~From a transcript from Contend Earnestly, a more complete version of which can be found at Theological Meditations. At this second link, you can listen to the original audio from which the transcript was made.

Is there a reason for attributing beneficent motives to God in the proclamation of the gospel to those who will never believe? And furthermore, what does it mean that God desires the salvation of the reprobate, if such were the case? Here's White again:

But, I have a problem then saying in my proclamation of the gospel to others means that I then have to affirm some kind of a partially salvific desire...cause it can only be partially salvific. If it's truly a salvific desire, and it's truly a desire of God, does he not do whatever he pleases in the heavens and the earth?"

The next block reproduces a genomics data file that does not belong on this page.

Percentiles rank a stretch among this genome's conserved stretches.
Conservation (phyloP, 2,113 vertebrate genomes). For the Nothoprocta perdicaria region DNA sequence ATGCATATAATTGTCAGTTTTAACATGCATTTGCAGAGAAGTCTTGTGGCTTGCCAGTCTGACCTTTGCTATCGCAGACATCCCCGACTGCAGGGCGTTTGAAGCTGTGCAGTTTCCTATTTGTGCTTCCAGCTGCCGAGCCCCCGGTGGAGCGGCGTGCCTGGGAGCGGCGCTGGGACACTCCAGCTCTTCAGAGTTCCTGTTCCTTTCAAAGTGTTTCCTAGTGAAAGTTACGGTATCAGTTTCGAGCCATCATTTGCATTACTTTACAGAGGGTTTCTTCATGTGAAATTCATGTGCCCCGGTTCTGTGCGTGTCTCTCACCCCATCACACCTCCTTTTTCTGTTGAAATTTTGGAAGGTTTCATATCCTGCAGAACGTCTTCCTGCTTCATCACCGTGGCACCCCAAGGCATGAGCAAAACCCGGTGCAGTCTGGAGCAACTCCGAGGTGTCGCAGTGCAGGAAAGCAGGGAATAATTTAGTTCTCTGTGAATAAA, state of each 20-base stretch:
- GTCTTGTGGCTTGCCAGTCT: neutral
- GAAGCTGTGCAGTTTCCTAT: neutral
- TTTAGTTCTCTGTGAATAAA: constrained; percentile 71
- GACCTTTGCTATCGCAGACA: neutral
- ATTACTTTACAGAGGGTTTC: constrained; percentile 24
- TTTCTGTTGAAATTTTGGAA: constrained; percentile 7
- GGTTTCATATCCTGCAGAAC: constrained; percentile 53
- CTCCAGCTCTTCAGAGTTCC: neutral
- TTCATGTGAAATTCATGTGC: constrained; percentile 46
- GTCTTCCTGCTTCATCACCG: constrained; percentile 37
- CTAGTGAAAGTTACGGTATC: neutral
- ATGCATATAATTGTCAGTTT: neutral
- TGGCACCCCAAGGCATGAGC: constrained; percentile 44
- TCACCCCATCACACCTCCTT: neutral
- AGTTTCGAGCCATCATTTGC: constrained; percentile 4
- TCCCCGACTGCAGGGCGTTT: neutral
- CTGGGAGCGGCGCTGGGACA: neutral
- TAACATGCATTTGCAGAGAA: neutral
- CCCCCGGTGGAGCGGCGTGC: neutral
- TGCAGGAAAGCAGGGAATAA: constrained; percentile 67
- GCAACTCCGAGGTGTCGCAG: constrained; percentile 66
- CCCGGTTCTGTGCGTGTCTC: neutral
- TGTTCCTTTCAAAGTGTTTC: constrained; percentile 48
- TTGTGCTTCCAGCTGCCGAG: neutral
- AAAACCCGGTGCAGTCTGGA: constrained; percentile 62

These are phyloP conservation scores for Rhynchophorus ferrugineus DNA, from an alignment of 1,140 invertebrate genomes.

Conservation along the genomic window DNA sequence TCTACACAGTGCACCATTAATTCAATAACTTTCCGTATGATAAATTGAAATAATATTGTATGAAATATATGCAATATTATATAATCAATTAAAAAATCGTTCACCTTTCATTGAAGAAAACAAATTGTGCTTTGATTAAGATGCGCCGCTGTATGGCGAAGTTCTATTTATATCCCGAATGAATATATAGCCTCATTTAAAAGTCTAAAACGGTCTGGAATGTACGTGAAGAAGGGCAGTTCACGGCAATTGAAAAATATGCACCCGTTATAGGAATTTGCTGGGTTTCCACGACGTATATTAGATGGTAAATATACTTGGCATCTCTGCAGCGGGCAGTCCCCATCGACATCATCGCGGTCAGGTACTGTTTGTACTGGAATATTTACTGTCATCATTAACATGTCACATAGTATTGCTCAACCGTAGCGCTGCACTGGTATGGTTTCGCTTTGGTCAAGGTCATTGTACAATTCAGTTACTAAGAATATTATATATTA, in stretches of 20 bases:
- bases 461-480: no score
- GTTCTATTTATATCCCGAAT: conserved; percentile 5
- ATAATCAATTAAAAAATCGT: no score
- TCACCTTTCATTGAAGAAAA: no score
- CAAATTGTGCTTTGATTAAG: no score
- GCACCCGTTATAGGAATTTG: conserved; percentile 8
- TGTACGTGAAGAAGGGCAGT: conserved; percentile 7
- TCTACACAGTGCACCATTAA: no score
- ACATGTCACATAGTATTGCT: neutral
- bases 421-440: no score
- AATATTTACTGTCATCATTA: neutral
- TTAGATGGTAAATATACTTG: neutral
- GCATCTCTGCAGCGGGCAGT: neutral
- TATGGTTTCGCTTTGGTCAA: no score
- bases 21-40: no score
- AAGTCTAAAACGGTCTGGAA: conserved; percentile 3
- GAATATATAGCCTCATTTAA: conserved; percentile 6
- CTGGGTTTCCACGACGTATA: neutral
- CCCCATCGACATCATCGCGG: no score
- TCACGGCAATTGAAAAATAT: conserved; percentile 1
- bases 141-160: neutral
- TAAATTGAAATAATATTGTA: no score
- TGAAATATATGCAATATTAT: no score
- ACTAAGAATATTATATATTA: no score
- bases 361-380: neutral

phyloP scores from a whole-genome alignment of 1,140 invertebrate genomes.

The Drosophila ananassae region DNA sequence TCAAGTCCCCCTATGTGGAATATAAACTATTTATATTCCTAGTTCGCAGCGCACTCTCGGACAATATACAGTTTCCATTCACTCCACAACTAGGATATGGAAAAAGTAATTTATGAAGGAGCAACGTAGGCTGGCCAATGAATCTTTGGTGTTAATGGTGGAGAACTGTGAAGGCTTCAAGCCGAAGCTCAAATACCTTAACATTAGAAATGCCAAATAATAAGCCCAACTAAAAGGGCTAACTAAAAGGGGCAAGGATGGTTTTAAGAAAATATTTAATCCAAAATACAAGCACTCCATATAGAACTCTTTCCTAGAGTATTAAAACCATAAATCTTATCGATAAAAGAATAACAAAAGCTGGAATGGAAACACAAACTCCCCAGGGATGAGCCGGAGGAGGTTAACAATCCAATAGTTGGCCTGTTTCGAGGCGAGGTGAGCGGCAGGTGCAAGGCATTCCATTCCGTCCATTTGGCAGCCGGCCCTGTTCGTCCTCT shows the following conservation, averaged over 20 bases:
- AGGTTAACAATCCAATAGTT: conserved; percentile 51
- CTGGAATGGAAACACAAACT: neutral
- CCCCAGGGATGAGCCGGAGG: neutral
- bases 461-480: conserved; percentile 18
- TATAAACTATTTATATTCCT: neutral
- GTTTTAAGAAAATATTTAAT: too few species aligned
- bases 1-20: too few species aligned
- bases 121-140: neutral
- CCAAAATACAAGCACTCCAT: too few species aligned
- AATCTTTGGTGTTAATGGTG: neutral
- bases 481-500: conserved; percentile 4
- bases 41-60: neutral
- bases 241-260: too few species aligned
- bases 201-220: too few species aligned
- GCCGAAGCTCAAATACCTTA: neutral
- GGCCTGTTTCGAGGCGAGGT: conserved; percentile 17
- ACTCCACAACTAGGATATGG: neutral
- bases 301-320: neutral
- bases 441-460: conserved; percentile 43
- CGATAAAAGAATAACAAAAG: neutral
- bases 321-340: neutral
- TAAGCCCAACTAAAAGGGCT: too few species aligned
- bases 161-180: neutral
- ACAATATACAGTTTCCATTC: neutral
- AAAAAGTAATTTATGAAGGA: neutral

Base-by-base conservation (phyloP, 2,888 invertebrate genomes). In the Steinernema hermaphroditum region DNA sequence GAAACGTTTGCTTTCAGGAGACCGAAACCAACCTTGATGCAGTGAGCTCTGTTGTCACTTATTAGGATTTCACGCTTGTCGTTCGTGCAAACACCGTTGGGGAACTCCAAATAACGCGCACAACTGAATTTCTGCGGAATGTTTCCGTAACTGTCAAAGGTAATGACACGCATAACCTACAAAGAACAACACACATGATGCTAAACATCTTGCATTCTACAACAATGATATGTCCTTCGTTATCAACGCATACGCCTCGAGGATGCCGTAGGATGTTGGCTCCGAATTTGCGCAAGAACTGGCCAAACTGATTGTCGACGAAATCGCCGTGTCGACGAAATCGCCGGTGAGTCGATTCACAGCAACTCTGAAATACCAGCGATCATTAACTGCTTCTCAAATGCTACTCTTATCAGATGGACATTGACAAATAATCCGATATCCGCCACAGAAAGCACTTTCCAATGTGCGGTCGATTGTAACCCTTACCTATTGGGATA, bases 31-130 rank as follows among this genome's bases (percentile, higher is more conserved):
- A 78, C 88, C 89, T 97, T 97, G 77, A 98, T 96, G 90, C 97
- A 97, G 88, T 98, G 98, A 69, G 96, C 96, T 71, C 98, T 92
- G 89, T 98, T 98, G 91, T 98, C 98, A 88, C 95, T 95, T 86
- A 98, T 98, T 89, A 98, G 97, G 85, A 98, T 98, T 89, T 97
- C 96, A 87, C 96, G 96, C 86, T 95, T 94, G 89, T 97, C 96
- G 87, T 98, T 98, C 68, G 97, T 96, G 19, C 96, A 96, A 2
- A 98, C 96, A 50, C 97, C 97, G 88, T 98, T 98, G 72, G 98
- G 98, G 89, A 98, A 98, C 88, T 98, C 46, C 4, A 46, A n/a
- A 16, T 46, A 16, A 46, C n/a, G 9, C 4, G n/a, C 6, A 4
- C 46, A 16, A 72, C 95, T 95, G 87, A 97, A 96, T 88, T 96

* * *

If you could tell me what it means, you that common grace? Does that mean that God is kind to the non-elect? Ok. I've said that a million times. But that's not what I'm hearing. You know. And I just go, what does it mean to say that God desires to do something he then does not provide the means to do?

~From the transcript at Theological Meditations.

In sum, White can't affirm that God desires the salvation of all men, sees no reason to do so, and wouldn't know what it meant if one affirmed it.

I propose to tackle the question regarding the reason for attributing beneficent motives to God in this post, and the question about what "beneficent motives" means in a second post, to follow shortly.

What About the Bible?

Is there a reason to hold that God desires the salvation of all men? Well, the obvious reason is the scripture presents God in just such a way. I presume my readers know the obvious passages. But, just to be safe, here are a few of the Biblical reasons for believing that God desires the salvation of all men.

God has no pleasure in the death of the wicked